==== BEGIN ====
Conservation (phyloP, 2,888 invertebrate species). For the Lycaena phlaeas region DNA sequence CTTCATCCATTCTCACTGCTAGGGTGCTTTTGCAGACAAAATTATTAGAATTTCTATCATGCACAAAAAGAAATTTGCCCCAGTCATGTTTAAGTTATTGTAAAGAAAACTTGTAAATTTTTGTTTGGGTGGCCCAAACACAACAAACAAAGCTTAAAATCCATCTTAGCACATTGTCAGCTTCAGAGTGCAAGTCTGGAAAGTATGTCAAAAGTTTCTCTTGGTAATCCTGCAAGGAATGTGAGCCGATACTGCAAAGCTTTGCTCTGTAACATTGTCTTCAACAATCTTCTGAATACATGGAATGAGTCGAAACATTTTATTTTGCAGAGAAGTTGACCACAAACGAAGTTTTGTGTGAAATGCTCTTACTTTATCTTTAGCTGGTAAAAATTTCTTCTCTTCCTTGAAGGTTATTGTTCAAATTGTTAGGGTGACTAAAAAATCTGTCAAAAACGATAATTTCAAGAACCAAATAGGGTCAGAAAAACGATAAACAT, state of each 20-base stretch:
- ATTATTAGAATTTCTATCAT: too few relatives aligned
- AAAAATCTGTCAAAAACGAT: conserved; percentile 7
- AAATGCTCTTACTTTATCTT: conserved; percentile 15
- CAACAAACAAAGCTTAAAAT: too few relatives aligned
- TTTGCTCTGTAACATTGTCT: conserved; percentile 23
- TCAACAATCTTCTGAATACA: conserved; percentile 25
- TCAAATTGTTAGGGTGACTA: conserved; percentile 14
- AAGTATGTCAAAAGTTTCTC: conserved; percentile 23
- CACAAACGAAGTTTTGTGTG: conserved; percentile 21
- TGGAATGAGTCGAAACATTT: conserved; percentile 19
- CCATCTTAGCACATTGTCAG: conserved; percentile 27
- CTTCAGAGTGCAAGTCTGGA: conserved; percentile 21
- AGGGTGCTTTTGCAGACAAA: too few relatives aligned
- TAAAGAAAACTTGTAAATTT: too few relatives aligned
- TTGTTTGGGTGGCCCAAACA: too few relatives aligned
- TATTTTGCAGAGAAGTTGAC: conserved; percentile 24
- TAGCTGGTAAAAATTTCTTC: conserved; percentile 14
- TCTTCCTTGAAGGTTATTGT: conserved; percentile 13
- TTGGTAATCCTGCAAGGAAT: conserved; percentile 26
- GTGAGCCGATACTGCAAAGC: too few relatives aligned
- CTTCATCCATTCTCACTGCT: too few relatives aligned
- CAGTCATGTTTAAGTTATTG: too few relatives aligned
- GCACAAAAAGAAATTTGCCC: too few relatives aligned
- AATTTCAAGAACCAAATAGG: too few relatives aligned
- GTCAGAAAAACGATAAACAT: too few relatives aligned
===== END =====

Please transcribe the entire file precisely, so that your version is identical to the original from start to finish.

Conservation (phyloP, 2,888 invertebrate species). For the Lycaena phlaeas region DNA sequence CTTCATCCATTCTCACTGCTAGGGTGCTTTTGCAGACAAAATTATTAGAATTTCTATCATGCACAAAAAGAAATTTGCCCCAGTCATGTTTAAGTTATTGTAAAGAAAACTTGTAAATTTTTGTTTGGGTGGCCCAAACACAACAAACAAAGCTTAAAATCCATCTTAGCACATTGTCAGCTTCAGAGTGCAAGTCTGGAAAGTATGTCAAAAGTTTCTCTTGGTAATCCTGCAAGGAATGTGAGCCGATACTGCAAAGCTTTGCTCTGTAACATTGTCTTCAACAATCTTCTGAATACATGGAATGAGTCGAAACATTTTATTTTGCAGAGAAGTTGACCACAAACGAAGTTTTGTGTGAAATGCTCTTACTTTATCTTTAGCTGGTAAAAATTTCTTCTCTTCCTTGAAGGTTATTGTTCAAATTGTTAGGGTGACTAAAAAATCTGTCAAAAACGATAATTTCAAGAACCAAATAGGGTCAGAAAAACGATAAACAT, state of each 20-base stretch:
- ATTATTAGAATTTCTATCAT: too few relatives aligned
- AAAAATCTGTCAAAAACGAT: conserved; percentile 7
- AAATGCTCTTACTTTATCTT: conserved; percentile 15
- CAACAAACAAAGCTTAAAAT: too few relatives aligned
- TTTGCTCTGTAACATTGTCT: conserved; percentile 23
- TCAACAATCTTCTGAATACA: conserved; percentile 25
- TCAAATTGTTAGGGTGACTA: conserved; percentile 14
- AAGTATGTCAAAAGTTTCTC: conserved; percentile 23
- CACAAACGAAGTTTTGTGTG: conserved; percentile 21
- TGGAATGAGTCGAAACATTT: conserved; percentile 19
- CCATCTTAGCACATTGTCAG: conserved; percentile 27
- CTTCAGAGTGCAAGTCTGGA: conserved; percentile 21
- AGGGTGCTTTTGCAGACAAA: too few relatives aligned
- TAAAGAAAACTTGTAAATTT: too few relatives aligned
- TTGTTTGGGTGGCCCAAACA: too few relatives aligned
- TATTTTGCAGAGAAGTTGAC: conserved; percentile 24
- TAGCTGGTAAAAATTTCTTC: conserved; percentile 14
- TCTTCCTTGAAGGTTATTGT: conserved; percentile 13
- TTGGTAATCCTGCAAGGAAT: conserved; percentile 26
- GTGAGCCGATACTGCAAAGC: too few relatives aligned
- CTTCATCCATTCTCACTGCT: too few relatives aligned
- CAGTCATGTTTAAGTTATTG: too few relatives aligned
- GCACAAAAAGAAATTTGCCC: too few relatives aligned
- AATTTCAAGAACCAAATAGG: too few relatives aligned
- GTCAGAAAAACGATAAACAT: too few relatives aligned